Pill Spill, a floor installation by Beverly Fishman, is on view through September within the cavity between the walls of the Toledo Museum of Art Glass Pavilion
®. Not only do the buildings glass walls make viewing the installation possible, they are integral to the work.
The installation contains more than 120 unique glass capsules, ranging in size from 6 to 15 inches, placed in the glass-enclosed spaces along the Parkwood Avenue entrance to the building. Pill Spill treats the Glass Pavilion as a body by releasing capsules into the curved glass hollows between its exterior and interior glass walls, transforming them into an architectural circulatory system. The installation was created as part of the Museums Guest Artist Pavilion Project (GAPP). As 2010 GAPP artist-in-residence, Fishman worked with Glass Pavilion staff to execute her vision.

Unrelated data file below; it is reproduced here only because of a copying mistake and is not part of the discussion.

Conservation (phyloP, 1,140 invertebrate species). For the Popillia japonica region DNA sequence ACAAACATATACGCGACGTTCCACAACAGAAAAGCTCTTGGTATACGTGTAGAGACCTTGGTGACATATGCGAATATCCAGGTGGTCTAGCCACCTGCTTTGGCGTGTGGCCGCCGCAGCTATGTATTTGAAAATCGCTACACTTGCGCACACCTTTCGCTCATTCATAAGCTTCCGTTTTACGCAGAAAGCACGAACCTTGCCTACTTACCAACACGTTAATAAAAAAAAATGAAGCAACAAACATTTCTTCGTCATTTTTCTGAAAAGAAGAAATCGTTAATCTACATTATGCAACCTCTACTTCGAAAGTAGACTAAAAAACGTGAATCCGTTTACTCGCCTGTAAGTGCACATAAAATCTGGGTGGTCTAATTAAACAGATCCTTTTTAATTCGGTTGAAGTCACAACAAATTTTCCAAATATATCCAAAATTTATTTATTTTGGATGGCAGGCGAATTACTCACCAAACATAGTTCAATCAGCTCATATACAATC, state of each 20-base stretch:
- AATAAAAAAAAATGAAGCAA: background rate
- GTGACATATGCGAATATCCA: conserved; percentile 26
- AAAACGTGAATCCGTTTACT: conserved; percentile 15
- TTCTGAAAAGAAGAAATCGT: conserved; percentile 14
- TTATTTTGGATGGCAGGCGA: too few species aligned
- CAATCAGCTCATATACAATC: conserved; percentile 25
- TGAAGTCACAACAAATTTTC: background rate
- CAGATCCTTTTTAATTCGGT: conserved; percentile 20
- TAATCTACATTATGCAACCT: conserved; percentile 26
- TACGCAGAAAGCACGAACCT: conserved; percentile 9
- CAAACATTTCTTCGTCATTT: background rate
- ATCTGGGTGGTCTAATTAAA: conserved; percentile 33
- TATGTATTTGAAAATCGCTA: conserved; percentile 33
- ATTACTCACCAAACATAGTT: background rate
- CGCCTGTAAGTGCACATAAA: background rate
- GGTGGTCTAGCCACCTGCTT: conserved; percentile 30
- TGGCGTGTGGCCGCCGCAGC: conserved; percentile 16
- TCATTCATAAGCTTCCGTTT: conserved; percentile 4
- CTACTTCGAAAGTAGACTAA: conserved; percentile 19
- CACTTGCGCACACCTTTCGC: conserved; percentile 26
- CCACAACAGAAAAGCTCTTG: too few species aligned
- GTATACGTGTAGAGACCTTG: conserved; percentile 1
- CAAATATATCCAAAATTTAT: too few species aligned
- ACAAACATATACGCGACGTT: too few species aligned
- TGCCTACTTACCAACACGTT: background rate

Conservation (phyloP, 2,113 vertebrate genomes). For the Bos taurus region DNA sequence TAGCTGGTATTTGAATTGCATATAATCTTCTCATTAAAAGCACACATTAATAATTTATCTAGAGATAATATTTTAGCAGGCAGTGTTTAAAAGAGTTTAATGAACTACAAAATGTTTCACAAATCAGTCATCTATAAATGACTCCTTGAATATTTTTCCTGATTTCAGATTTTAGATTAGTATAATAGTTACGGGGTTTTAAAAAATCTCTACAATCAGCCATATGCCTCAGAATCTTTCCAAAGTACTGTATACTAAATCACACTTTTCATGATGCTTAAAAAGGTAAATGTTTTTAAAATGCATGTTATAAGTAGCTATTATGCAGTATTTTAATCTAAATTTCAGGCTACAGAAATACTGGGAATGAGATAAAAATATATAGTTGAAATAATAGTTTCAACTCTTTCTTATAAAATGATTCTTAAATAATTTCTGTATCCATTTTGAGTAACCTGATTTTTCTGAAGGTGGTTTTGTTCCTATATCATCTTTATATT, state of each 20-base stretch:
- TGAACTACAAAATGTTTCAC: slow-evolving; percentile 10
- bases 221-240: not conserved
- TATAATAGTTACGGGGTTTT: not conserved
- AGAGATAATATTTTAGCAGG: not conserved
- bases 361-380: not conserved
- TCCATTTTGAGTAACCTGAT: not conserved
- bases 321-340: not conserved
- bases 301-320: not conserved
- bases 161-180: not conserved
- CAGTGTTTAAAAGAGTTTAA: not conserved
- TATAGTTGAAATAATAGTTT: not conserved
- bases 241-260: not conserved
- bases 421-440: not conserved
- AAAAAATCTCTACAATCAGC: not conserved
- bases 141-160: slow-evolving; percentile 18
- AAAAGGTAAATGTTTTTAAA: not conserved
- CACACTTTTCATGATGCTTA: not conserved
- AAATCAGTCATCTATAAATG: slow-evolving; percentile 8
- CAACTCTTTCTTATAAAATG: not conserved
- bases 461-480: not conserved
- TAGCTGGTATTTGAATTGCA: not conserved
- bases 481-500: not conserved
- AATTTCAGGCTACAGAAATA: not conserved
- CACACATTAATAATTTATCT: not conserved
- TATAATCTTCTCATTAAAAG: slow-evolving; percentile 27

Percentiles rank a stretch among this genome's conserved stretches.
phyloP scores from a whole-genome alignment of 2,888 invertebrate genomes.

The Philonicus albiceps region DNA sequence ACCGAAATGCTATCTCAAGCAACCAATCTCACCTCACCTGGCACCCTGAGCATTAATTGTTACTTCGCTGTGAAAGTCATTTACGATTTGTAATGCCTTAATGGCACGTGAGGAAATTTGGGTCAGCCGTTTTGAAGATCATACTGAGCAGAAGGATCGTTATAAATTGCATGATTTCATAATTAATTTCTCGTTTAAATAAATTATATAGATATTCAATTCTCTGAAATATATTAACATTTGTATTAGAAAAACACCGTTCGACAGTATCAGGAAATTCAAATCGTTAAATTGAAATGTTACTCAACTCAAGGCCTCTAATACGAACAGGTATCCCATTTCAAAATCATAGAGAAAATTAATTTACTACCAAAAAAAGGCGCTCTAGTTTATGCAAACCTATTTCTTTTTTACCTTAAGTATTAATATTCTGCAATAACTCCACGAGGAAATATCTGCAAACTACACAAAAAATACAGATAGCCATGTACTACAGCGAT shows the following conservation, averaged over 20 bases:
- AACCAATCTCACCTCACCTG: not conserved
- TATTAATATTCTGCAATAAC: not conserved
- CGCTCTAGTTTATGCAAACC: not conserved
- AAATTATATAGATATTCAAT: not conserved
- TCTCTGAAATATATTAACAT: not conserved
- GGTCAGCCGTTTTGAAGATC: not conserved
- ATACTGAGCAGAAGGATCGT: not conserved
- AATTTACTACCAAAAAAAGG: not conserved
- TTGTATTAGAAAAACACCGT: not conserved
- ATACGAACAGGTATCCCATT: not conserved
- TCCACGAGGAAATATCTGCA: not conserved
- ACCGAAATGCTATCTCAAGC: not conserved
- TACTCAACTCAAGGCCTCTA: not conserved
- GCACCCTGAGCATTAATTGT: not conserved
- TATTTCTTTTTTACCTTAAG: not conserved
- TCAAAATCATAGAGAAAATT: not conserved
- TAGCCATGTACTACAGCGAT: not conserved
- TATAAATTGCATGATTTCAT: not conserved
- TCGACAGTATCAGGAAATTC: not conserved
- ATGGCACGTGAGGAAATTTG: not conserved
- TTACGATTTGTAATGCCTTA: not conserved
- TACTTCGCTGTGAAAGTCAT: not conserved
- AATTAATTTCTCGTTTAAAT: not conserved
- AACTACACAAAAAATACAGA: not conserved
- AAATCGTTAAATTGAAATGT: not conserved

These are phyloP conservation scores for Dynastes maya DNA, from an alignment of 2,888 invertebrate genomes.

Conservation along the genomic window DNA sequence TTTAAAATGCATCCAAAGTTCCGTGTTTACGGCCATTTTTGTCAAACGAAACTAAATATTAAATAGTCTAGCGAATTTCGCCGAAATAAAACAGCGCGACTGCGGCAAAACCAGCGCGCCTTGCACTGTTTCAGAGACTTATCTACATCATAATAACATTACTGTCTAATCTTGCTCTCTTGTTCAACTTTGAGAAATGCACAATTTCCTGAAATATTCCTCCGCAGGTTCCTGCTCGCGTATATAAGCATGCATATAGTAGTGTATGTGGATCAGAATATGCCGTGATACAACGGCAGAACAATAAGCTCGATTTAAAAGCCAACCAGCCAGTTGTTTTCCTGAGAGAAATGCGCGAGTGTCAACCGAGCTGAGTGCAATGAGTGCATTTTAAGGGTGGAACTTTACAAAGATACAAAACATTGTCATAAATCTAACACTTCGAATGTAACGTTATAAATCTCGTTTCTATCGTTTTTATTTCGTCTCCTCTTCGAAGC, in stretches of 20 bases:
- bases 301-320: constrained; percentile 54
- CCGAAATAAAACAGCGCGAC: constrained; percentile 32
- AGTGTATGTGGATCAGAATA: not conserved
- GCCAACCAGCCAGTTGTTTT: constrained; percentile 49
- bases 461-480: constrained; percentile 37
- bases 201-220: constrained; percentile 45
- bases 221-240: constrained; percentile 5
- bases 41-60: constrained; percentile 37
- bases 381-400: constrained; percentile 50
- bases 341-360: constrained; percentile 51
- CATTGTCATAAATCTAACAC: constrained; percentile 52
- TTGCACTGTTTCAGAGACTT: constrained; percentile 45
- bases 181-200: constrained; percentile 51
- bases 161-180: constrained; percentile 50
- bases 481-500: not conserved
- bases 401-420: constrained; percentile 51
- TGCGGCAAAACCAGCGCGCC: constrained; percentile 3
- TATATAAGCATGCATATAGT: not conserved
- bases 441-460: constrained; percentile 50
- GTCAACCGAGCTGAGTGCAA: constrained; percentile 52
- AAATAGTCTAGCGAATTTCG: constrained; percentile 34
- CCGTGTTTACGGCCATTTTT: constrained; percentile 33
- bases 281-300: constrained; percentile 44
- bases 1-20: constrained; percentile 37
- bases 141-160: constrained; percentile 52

For more than 20 years, Fishmans largely abstract work has explored our relationship to science and medicine in a variety of different media. Mixing optical patterns with vibrant colors and representational elements taken from pharmaceutical and scientific imaging systems, her paintings, sculptures and works on paper raise questions about the relationship between technology, our bodies and our minds.
The capsule is used in this installation as an abstract module through which constantly changing color and pattern combinations are created, according to the artist. By their position on the floor, the fragile objects also contest the preciousness of their materials. Their strewn and accumulated configurations help blur the boundaries between interior and exterior spaces.
The artist will talk about her work with Glass Pavilion and curatorial staff during a panel discussion at 7:30 p.m. Sept. 16 in the Museums GlasSalon. Free and open to the public, the program is made possible by members of the Toledo Museum of Art and the Ohio Arts Council.